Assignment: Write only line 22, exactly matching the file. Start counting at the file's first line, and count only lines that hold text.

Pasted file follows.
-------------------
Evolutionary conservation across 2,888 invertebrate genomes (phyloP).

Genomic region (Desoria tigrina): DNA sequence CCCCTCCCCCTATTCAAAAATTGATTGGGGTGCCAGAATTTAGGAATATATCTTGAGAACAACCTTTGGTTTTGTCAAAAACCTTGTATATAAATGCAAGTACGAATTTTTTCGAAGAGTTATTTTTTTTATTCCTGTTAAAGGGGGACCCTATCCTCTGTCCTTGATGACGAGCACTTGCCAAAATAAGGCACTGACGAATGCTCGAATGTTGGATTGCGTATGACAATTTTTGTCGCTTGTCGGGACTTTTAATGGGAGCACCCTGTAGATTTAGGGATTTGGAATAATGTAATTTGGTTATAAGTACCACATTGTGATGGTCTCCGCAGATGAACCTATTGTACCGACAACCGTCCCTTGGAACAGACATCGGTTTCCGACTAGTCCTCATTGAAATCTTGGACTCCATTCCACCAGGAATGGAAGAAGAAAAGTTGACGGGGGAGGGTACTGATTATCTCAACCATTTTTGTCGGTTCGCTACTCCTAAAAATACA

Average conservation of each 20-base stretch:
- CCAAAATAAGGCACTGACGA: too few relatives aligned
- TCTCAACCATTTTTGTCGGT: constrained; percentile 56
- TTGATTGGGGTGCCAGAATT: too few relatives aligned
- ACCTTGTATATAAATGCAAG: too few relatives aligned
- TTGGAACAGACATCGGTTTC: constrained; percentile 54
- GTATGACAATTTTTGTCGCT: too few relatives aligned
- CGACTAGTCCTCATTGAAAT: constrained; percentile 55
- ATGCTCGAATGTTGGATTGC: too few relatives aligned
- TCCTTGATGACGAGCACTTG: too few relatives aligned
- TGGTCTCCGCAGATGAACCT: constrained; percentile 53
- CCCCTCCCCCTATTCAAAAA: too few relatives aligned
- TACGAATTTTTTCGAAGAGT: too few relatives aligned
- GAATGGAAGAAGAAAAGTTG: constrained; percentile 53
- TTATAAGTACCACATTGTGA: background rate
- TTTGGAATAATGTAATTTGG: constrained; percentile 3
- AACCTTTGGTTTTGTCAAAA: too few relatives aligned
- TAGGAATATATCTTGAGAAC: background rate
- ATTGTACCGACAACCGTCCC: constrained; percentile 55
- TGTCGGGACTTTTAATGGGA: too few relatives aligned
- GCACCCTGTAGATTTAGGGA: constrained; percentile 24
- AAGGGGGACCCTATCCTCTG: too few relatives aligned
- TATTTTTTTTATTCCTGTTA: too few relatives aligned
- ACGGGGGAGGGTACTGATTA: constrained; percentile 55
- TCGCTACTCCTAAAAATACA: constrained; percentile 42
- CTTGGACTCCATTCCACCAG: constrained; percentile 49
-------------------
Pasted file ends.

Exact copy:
- TGTCGGGACTTTTAATGGGA: too few relatives aligned